Numa: So you were already interested in PCs just as they were starting to take off.

K: Somewhat. If we’re being technical, I wasn’t exactly there from the very beginning. I missed the first generation of them, I guess you could say, by about three or four years.

Numa: What about games? Were you into those at all? What did you think of arcades back then?

K: Oh yeah, I was really into games, too. I used to go to arcades a lot to play stuff like Space Invaders. Those games could really eat into your wallet if you let them, so after buying that PC-8001, I actually made my own block-breaking and mahjong games, which was a lot of fun.

■ The New Guy at NEC

Numa: What sort of work did you do once you joined NEC full-time?

K: Like I mentioned before, I was initially assigned to work in their former PC division. I wanted to help make hardware, so I’d go around talking to third-parties about a variety of things, like what architecture we should go with next, whether the sound needed a boost. Things like that.

Numa: What about sprites? What did you think about the limitations and how to improve those capabilities?

K: When I first started, we were bound by two things: sheer cost and the limit of large scale integration technology. This meant that we couldn’t have sprites that overlapped one another. We had it by the time we got to the PC-88VA since that was a 16-bit PC, which had a modest sprite architecture powering it.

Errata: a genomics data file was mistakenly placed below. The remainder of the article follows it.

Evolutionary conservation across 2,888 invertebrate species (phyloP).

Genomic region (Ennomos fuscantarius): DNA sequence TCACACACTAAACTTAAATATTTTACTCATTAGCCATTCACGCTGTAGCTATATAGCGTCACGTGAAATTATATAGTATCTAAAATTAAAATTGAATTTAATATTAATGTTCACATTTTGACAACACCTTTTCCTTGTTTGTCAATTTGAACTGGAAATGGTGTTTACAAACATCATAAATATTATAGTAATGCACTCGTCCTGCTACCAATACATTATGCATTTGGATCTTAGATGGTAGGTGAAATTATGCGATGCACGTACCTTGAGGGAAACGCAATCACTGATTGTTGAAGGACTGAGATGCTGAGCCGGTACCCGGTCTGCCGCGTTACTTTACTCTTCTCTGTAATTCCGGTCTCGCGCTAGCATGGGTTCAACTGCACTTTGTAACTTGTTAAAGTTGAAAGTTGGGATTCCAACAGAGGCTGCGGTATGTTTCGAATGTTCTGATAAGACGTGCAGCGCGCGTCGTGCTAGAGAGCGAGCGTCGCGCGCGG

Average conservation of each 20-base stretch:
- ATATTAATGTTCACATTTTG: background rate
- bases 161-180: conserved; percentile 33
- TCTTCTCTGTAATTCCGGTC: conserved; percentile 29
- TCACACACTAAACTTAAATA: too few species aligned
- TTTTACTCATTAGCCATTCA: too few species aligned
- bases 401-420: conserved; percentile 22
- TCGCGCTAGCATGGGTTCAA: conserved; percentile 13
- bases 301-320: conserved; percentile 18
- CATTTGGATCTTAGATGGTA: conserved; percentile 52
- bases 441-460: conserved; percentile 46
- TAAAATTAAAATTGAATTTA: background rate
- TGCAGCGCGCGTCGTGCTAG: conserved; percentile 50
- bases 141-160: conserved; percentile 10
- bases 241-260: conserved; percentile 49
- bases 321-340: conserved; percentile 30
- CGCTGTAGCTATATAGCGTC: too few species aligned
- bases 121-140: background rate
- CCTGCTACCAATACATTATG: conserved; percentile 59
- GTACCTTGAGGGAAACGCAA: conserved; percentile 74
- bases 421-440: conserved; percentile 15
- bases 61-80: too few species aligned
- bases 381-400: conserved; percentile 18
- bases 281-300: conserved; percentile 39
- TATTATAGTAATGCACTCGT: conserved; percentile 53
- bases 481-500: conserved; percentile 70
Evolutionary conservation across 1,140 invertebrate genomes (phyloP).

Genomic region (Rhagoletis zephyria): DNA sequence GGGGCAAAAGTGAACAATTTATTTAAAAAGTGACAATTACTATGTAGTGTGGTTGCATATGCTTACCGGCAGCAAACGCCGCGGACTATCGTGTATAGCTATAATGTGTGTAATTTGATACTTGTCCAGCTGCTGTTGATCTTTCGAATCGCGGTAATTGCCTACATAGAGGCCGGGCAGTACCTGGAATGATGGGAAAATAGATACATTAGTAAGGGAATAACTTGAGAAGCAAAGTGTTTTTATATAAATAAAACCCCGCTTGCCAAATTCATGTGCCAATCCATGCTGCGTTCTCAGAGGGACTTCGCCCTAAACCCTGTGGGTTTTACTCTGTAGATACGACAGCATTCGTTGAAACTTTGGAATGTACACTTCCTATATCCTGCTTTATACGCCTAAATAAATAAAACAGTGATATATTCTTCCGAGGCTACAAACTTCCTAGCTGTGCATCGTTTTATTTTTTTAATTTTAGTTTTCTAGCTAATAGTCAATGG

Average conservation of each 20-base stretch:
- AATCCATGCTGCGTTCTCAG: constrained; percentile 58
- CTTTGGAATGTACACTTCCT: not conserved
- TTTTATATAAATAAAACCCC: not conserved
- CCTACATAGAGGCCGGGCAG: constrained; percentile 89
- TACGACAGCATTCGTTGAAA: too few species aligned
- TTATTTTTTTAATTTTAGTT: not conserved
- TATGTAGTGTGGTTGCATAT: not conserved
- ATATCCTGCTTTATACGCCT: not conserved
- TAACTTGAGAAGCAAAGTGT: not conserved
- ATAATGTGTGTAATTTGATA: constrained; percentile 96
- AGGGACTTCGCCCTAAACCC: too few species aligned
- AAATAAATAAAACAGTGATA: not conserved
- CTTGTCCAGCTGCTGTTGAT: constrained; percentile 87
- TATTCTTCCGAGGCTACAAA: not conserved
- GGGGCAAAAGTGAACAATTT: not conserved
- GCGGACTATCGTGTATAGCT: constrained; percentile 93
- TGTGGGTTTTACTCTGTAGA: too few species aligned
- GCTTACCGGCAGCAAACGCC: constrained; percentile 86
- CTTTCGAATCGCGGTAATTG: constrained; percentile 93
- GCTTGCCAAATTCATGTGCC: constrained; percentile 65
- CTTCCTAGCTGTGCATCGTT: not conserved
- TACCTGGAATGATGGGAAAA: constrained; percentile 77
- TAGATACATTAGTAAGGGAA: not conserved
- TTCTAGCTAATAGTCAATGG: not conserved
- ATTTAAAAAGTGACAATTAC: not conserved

Numa: Did you play the Famicom at all when that came out?

K: Definitely. The company bought one as soon as that was out and I messed around with that, although that was mostly because it had the word “computer” right in the name, I’ll admit. (Laughs.) Of course, I ended up buying one for myself, too.

To provide additional context to these remarks, when K first joined NEC, the first half of every work year at their division was spent on product planning, with the remaining time afterwards to doing programming for systems and other related areas. In 1985, their third year at the company, NEC’s PC division was merged with NEC Home Electronics, with K subsequently assigned to their personal electronics section afterwards.

As the name NEC Home Electronics would suggest, that portion of the company was concerned with consumer level electronics, giving people like K easy access to video game consoles to play and examine during work hours. It was also around this time that the seminal Super Mario Bros. also came out, turning up the heat up on the nascent Japanese home video game industry.

K: I don’t think this has been widely reported over the years, but in 1985, in a lone room inside its old headquarters, NEC set up a taskforce dedicated to getting the company into the game console business. This taskforce was made up of four people in all: myself, a member from the sales team, and two other people. The four of us spent about three months, all told, looking into what it would take for the company to enter the console market.

During that time, we examined a lot about the Famicom, why it was so successful, what its weaknesses were, the business model behind it, things like that. In the mornings, we’d play Super Mario Bros. (Laughs.) Then in the afternoon, we’d go around talking to developers and publishers as we tried to formulate our battle plan. Not only were we trying to figure out what sort of machine we should make to surpass the Famicom, but what sort of strengths did we have as a company that we could put into this machine to really make it shine.